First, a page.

See also: Magi, mágí, magì, mägi, and Mägi

EnglishEdit

PronunciationEdit

  • IPA(key): /mæd͡ʒaɪ/, /ˈmeɪd͡ʒaɪ/, /ˈmeɪɡaɪ/

NounEdit

magi

  1. plural of mage
  2. plural of magus

AnagramsEdit


DanishEdit

NounEdit

magi c (singular definite magien, not used in plural form)

  1. magic

DeclensionEdit

SynonymsEdit

trolddom, trylleri

Related termsEdit

magiker, magisk


FaroeseEdit

EtymologyEdit

From Old Norse magi, from Proto-Germanic *magô.

NounEdit

magi m (genitive singular maga, plural magar)

  1. stomach

DeclensionEdit

Declension of magi
m1 singular plural
indefinite definite indefinite definite
nominative magi magin magar magarnir
accusative maga magan magar magarnar
dative maga maganum magum magunum
genitive maga magans maga maganna

GothicEdit

RomanizationEdit

magi

  1. Romanization of 𐌼𐌰𐌲𐌹

IcelandicEdit

EtymologyEdit

From Old Norse magi, from Proto-Germanic *magô.

PronunciationEdit

NounEdit

magi m (genitive singular maga, nominative plural magar)

  1. stomach
  2. (colloquial) tummy, belly

DeclensionEdit


IndonesianEdit

EtymologyEdit

From Dutch magie, from French magie, from Middle French magie, from Latin magīa, from Ancient Greek μαγεία (mageía).

PronunciationEdit

  • IPA(key): [ˈmaɡi]
  • Hyphenation: ma‧gi

NounEdit

magi (plural magi-magi, first-person possessive magiku, second-person possessive magimu, third-person possessive maginya)

  1. magic: the application of rituals or actions, especially those based on occult knowledge, to subdue or manipulate natural or supernatural beings and forces in order to have some benefit from them.
  2. magus: a Zoroastrian priest.

SynonymsEdit

CompoundsEdit

Related termsEdit

Further readingEdit


ItalianEdit

PronunciationEdit

  • IPA(key): /ˈma.d͡ʒi/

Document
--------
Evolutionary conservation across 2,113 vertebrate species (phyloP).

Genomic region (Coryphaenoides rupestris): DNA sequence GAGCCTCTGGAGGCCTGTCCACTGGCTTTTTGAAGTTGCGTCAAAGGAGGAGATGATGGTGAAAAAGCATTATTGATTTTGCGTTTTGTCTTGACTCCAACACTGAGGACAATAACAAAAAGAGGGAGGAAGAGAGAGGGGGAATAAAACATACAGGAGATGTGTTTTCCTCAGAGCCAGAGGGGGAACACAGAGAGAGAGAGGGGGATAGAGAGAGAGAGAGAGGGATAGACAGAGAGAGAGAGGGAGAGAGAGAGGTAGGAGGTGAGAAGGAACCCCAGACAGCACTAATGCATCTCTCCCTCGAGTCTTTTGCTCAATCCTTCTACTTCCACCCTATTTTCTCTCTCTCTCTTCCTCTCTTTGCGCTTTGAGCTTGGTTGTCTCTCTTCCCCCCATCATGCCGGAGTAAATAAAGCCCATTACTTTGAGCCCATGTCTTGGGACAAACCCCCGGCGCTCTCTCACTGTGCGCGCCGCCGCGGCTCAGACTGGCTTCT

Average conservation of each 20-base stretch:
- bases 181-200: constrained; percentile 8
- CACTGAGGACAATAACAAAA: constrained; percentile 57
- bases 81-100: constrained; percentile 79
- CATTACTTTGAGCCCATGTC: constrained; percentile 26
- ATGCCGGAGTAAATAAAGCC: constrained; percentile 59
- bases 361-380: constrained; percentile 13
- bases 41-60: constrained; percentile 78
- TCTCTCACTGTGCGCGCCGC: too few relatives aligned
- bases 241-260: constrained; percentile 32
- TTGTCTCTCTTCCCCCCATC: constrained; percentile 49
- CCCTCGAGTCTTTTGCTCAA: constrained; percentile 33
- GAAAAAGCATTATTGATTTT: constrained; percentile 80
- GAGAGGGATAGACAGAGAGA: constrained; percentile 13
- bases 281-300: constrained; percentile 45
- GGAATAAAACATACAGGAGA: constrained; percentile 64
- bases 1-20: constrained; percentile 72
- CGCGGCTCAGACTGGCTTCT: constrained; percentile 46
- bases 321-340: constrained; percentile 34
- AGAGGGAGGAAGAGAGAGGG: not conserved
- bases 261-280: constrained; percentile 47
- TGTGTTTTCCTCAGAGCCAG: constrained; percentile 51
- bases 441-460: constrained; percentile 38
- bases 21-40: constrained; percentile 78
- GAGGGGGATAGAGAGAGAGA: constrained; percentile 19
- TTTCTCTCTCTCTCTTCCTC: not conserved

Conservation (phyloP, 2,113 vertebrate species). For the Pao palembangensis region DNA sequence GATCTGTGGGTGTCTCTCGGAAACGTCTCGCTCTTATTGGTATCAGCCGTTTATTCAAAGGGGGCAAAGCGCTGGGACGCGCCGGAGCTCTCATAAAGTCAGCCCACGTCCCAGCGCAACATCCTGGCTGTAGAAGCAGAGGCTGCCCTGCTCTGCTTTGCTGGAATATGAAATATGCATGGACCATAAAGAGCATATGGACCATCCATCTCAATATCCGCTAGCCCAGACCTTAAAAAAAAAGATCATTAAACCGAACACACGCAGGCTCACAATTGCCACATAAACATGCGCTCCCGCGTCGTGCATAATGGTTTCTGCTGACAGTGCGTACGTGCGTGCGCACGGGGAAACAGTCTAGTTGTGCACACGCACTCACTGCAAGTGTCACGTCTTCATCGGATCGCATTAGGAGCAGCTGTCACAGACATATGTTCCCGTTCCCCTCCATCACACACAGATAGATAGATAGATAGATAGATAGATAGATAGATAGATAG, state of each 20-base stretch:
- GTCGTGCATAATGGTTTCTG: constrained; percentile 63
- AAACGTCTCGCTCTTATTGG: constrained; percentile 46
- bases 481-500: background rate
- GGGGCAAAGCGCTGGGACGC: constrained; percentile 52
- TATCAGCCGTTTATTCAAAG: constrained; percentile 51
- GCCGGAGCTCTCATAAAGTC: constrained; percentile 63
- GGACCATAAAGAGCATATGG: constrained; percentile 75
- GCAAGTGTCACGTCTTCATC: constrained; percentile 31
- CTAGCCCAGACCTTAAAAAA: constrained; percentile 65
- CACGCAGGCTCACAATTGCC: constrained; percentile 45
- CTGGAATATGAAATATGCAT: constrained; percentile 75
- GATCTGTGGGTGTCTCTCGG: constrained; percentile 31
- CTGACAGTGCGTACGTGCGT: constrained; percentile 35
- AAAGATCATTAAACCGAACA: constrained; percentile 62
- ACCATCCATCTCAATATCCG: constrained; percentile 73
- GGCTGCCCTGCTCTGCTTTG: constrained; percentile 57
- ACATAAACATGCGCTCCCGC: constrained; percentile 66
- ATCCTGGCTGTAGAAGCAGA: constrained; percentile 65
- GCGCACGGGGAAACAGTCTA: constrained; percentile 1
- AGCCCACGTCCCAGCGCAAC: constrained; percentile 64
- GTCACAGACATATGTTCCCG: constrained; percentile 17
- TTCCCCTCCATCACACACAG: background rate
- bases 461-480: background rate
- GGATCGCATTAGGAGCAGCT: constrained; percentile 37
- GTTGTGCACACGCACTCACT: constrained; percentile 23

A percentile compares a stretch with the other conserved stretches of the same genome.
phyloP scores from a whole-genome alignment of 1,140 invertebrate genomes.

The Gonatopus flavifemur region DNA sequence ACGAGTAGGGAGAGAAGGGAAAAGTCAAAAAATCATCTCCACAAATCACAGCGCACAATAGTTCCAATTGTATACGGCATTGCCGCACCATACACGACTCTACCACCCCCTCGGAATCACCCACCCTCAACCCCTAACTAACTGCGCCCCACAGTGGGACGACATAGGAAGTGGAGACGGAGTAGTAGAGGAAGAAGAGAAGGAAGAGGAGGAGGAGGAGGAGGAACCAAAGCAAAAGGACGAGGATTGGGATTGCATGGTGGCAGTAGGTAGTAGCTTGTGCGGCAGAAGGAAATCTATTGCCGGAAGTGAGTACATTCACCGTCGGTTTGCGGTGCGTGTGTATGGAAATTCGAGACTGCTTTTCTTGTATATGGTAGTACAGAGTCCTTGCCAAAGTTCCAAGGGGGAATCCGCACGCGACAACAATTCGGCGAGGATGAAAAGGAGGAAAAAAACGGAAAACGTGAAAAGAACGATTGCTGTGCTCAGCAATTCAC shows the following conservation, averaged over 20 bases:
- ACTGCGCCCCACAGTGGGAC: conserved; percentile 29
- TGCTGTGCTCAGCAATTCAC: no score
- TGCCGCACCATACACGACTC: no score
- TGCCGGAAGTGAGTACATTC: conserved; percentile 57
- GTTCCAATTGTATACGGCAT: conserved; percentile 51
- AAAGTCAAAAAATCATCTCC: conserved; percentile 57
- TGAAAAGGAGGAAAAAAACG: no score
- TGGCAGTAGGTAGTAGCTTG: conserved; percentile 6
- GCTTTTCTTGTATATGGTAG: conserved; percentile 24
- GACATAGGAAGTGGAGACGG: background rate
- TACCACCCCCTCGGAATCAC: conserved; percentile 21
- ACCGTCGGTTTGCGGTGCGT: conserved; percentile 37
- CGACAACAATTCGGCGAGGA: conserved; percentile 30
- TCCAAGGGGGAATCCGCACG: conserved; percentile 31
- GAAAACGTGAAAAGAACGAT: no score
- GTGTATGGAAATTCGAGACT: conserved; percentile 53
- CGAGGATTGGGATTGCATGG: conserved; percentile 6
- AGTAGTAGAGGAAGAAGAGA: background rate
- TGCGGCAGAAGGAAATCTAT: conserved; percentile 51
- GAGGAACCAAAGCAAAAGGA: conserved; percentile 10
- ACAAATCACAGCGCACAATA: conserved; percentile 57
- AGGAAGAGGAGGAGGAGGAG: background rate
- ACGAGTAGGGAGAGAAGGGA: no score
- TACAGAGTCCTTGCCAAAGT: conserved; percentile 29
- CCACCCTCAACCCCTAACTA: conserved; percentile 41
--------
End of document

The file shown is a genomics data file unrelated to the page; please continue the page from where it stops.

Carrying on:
• Rhymes: -adʒi
  • Hyphenation: mà‧gi

NounEdit

magi m

  1. plural of magio
  2. Magi (properly re magi)

LatinEdit

NounEdit

magī

  1. nominative plural of magus
  2. genitive singular of magus
  3. vocative plural of magus

ReferencesEdit

  • magi in Geir T. Zoëga (1910) A Concise Dictionary of Old Icelandic, Oxford: Clarendon Press
  • magi in The Perseus Project (1999) Perseus Encyclopedia[1]
  • magi in Harry Thurston Peck, editor (1898) Harper's Dictionary of Classical Antiquities, New York: Harper & Brothers
  • magi in William Smith, editor (1854, 1857) A Dictionary of Greek and Roman Geography, volume 1 & 2, London: Walton and Maberly

Norwegian BokmålEdit

 
Norwegian Wikipedia has an article on:
Wikipedia no

EtymologyEdit

From Ancient Greek μαγεία (mageía), from μάγος (mágos)

NounEdit

magi m (definite singular magien)

  1. magic

Derived termsEdit

Related termsEdit

ReferencesEdit


Norwegian NynorskEdit

 
Norwegian Nynorsk Wikipedia has an article on:
Wikipedia nn

EtymologyEdit

From Ancient Greek μαγεία (mageía), from μάγος (mágos)

NounEdit

magi m (definite singular magien)

  1. magic

Derived termsEdit

Related termsEdit

ReferencesEdit


Old NorseEdit

EtymologyEdit

From Proto-Germanic *magô. Compare Old English and Old Frisian maga, Old Saxon and Old High German mago.

NounEdit

magi m

  1. stomach

DescendantsEdit

  • Icelandic: magi
  • Faroese: magi
  • Norwegian:
  • Old Swedish: maghi
  • Old Danish: maghæ
  • Westrobothnian: maga
  • Elfdalian: magi
  • Jamtish: maga
  • Gutnish: mage
  • Scanian: mawe

ReferencesEdit

  • magi in Geir T. Zoëga (1910) A Concise Dictionary of Old Icelandic, Oxford: Clarendon Press
  • magi in The Perseus Project (1999) Perseus Encyclopedia[2]
  • magi in Harry Thurston Peck, editor (1898) Harper's Dictionary of Classical Antiquities, New York: Harper & Brothers
  • magi in William Smith, editor (1854, 1857) A Dictionary of Greek and Roman Geography, volume 1 & 2, London: Walton and Maberly

RomanianEdit

NounEdit

magi m pl

  1. plural of mag